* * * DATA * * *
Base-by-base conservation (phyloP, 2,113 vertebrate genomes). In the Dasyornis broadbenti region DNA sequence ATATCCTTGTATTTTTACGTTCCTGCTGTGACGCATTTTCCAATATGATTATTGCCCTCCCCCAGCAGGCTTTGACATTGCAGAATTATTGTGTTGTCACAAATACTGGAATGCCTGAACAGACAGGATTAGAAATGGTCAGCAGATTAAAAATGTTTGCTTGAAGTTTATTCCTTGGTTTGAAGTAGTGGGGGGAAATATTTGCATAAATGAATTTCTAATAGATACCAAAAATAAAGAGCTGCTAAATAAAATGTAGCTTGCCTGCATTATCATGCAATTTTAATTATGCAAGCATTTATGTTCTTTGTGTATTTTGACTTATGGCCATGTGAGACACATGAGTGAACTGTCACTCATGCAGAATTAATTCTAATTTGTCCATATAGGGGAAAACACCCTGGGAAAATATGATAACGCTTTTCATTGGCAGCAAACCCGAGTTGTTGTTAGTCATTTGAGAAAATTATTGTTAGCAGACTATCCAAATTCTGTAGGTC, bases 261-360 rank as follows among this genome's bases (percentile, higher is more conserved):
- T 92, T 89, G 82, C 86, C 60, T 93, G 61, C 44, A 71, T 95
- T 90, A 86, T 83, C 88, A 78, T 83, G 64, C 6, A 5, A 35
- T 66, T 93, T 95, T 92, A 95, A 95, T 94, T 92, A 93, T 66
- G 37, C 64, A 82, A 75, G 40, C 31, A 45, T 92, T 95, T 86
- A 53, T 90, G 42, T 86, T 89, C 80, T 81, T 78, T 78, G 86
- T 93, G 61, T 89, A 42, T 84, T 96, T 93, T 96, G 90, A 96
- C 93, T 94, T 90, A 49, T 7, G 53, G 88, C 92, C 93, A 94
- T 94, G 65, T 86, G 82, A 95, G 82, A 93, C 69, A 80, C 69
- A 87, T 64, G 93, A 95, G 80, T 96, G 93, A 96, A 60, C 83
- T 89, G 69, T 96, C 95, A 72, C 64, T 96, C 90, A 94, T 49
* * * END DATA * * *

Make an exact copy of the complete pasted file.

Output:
Base-by-base conservation (phyloP, 2,113 vertebrate genomes). In the Dasyornis broadbenti region DNA sequence ATATCCTTGTATTTTTACGTTCCTGCTGTGACGCATTTTCCAATATGATTATTGCCCTCCCCCAGCAGGCTTTGACATTGCAGAATTATTGTGTTGTCACAAATACTGGAATGCCTGAACAGACAGGATTAGAAATGGTCAGCAGATTAAAAATGTTTGCTTGAAGTTTATTCCTTGGTTTGAAGTAGTGGGGGGAAATATTTGCATAAATGAATTTCTAATAGATACCAAAAATAAAGAGCTGCTAAATAAAATGTAGCTTGCCTGCATTATCATGCAATTTTAATTATGCAAGCATTTATGTTCTTTGTGTATTTTGACTTATGGCCATGTGAGACACATGAGTGAACTGTCACTCATGCAGAATTAATTCTAATTTGTCCATATAGGGGAAAACACCCTGGGAAAATATGATAACGCTTTTCATTGGCAGCAAACCCGAGTTGTTGTTAGTCATTTGAGAAAATTATTGTTAGCAGACTATCCAAATTCTGTAGGTC, bases 261-360 rank as follows among this genome's bases (percentile, higher is more conserved):
- T 92, T 89, G 82, C 86, C 60, T 93, G 61, C 44, A 71, T 95
- T 90, A 86, T 83, C 88, A 78, T 83, G 64, C 6, A 5, A 35
- T 66, T 93, T 95, T 92, A 95, A 95, T 94, T 92, A 93, T 66
- G 37, C 64, A 82, A 75, G 40, C 31, A 45, T 92, T 95, T 86
- A 53, T 90, G 42, T 86, T 89, C 80, T 81, T 78, T 78, G 86
- T 93, G 61, T 89, A 42, T 84, T 96, T 93, T 96, G 90, A 96
- C 93, T 94, T 90, A 49, T 7, G 53, G 88, C 92, C 93, A 94
- T 94, G 65, T 86, G 82, A 95, G 82, A 93, C 69, A 80, C 69
- A 87, T 64, G 93, A 95, G 80, T 96, G 93, A 96, A 60, C 83
- T 89, G 69, T 96, C 95, A 72, C 64, T 96, C 90, A 94, T 49